A Conversation with Jake Appleman, Author of "Brooklyn Bounce"

Simon & Schuster

We sat down recently with Jake Appleman, author of "Brooklyn Bounce: the Highs and Lows of Nets Basketball's First Season in Borough." Appleman is a veteran sportswriter whose work has appeared in the New York Times as well as SLAM, GQ, Vibe, NBC Sports and NBA.com.

He talked about the reasons why he wrote the book, how it came about and the personalities he saw in play as he chronicled the Nets first year in Brooklyn. Among his insights, Irina Pavlova is perhaps the most interesting personality he met during the course of writing the book, why Avery Johnson was doomed, how MarShon Brooks never received the support he needed and how fans should not see Andray Blatche as a knucklehead. He's much more complicated than that.  Here's some excerpts from the interview...

On how the book came about:

"I wanted to do a book about something and i shopping ideas to an agent who works for a friend of mine and he came highly recommended. He's one of those one or two people who seem to have our back and always seem to believe in us. I gave him some indy ideas and he, being a native Brooklynite, counted with, 'why dont you do a book about the Brooklyn Nets?' And I saw, 'oh really, I could do that?!'

"This was in late May of 2012. Being with the team every day and being able to write about it in fun and creative ways, that kind of came out.

"I had so much history as a fan and as reporter with this team, it actually , the more and more I thought about it the more it made sense to me. It sort of built up to this place where it should have happened all along...starting from a place where I said, 'i could do this?'"

On changes entering Brooklyn:

"We were all babes in the woods coming into Brooklyn and I think that was one of the more unexpected things: there was sort of an openness and a laissez-faire, 'if you're media, we're happy to have you' in New Jersey. Then all of a sudden became for reporters, or P.R., or players, something different. Everyone seemed to be looking over their shoulder, asking, 'How do we act here, what's the proper decorum? how much media access is good and what's right?' Nets basketball was a crash course for reporters ... the bigger setting, the bigger place."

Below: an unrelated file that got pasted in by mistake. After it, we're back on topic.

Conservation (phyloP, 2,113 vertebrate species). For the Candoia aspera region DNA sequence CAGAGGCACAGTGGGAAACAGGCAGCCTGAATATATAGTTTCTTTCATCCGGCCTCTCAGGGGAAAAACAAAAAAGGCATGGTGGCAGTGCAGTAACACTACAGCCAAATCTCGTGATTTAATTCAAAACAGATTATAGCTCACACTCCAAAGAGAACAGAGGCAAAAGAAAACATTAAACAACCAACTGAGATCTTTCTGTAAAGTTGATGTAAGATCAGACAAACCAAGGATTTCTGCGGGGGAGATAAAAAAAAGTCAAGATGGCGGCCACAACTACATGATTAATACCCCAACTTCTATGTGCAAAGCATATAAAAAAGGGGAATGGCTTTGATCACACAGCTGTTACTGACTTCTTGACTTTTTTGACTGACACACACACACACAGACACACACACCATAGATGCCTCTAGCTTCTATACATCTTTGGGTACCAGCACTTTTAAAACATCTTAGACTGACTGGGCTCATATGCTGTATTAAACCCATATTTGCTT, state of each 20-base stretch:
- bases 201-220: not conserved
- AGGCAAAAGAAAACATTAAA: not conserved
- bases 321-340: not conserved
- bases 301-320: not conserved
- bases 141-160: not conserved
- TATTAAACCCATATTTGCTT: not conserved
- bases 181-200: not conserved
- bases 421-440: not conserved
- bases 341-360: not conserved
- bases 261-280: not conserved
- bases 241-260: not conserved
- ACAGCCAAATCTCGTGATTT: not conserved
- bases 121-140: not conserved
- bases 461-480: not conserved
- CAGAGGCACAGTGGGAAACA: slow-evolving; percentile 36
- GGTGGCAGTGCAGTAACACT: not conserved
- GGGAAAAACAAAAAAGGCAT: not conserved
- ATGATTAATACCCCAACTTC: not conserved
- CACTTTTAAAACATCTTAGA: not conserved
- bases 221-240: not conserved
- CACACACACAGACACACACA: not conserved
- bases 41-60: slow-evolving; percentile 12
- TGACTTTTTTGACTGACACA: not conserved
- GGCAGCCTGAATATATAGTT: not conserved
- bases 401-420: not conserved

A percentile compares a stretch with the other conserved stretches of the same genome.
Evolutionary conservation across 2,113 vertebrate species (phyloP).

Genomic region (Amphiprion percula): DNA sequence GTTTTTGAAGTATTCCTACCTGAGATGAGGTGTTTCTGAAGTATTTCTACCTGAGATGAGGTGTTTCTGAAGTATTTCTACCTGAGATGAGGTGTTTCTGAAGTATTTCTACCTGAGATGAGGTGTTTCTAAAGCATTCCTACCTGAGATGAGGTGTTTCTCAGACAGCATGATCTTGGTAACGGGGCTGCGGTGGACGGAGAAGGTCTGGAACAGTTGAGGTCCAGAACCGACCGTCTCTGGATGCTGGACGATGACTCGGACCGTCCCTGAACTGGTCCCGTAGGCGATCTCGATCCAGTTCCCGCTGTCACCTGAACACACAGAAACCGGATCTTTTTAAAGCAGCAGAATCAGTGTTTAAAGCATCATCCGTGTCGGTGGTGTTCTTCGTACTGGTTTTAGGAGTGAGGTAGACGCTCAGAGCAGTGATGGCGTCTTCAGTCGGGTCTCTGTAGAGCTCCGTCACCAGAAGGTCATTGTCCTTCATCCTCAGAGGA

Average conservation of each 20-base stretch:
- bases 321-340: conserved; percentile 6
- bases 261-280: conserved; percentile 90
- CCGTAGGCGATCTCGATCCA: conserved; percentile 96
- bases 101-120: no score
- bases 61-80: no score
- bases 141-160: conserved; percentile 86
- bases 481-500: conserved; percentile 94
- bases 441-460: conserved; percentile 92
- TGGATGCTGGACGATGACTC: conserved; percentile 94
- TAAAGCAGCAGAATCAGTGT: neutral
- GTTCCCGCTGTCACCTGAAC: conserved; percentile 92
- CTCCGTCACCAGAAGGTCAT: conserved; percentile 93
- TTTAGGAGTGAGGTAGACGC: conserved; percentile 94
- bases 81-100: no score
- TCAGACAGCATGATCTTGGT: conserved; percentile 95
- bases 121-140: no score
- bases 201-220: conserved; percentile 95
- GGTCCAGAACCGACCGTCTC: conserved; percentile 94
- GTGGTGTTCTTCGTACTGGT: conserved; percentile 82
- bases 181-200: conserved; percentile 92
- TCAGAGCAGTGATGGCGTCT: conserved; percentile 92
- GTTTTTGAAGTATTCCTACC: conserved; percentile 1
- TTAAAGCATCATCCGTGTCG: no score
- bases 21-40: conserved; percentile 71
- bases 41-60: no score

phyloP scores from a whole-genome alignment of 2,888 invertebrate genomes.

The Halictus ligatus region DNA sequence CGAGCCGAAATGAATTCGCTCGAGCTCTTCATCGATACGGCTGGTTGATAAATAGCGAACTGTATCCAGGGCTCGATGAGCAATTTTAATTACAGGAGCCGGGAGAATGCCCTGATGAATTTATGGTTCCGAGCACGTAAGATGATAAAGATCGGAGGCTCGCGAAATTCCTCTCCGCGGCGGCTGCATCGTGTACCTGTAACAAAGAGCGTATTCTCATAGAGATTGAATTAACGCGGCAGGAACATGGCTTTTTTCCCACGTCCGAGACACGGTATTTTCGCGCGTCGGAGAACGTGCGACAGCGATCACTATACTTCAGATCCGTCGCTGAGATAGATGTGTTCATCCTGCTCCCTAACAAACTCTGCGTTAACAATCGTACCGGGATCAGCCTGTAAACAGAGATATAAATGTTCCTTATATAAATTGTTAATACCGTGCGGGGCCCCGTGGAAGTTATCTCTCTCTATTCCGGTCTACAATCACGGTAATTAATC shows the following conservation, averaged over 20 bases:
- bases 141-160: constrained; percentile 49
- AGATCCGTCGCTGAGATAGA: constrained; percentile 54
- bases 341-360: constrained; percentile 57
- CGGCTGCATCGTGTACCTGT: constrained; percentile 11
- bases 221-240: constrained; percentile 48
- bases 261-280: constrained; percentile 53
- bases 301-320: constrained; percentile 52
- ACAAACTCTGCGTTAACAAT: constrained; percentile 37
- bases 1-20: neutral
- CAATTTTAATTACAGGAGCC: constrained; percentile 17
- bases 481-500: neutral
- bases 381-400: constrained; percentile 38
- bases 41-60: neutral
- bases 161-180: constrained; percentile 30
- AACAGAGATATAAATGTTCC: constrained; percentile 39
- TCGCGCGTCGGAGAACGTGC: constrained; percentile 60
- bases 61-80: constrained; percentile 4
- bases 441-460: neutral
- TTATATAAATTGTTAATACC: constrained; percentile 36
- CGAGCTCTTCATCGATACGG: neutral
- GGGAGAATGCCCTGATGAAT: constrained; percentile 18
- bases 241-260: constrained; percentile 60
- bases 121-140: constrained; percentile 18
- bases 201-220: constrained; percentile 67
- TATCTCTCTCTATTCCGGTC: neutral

Biggest Surprise?

"It was interesting in that there was so much positive about winning 49 games, making the playoffs for the first time time in six years ... and also that the expectations were so high, that there was disappointment when they got knocked out. It made for competing agendas on how the narrative should be.

The firing of Avery Johnson:

"On the principle of it, whether or not he deserved to get canned is different from whether he should be canned just for the team to move forward, I don't think given the situation, he deserved to get canned. I don't know many people who do. I mean Brook (Lopez) breaks his foot and then you have this long losing streak ... and you're supposed to have this 'winning team,' I mean that's hard, to be the rebuilder and then immediately get sent packing again.

"But (on the other hand), you could tell, the way he operated, he probably wasn't the right guy for the job long term. I think they needed --look at Kidd right now. As much as he's just a coach right now, his first year, and some of the older guys might see him as a player or however, (he's seen as the coach). Avery is a unique person in the world. If you don't jibe with him, I can imagine it can be very difficult. As a reporter, he can be difficult, so I can't imagine if he's barking out instructions, some players might not have the easiest time."

On how he saw team dynamics:

"There seemed to be the leaders. Everyone had their own corner of leadership: Deron (Williams) being the franchise player, Gerald (Wallace) being the voice, Reggie (Evans) being the guy everyone rallied around when he was playing well, Brook being the unsung hero, having this amazing season. You'd arrive at Barclays and certain players would be promoted on these billboards and those guys have a little bit more of a magnetic leadership on the surface, on the immediate surface in the locker room.

"Then, when you turnover into the bench, you get to know Mirza (Teletovic) a little bit and you get to know (Andray) Blatche a little bit, even Tyshawn (Taylor), these little quirky personalities on the bench that offset that canned thing that they're promoting. It made it all the more interesting. You have Blatche's talent, but not always the mindset or MarShon (Brooks') hardheadedness. You know them more as interview subjects (as a beat reporter) more than as people with families. You relate to certain things with certain guys.

Most Interesting Personality:

"Irina. When we sat down talking about the Nets, we had an extremely honest conversation. I felt like myself when I was talking to her in a way that I didn't feel like I was at work."

Impressions of Players: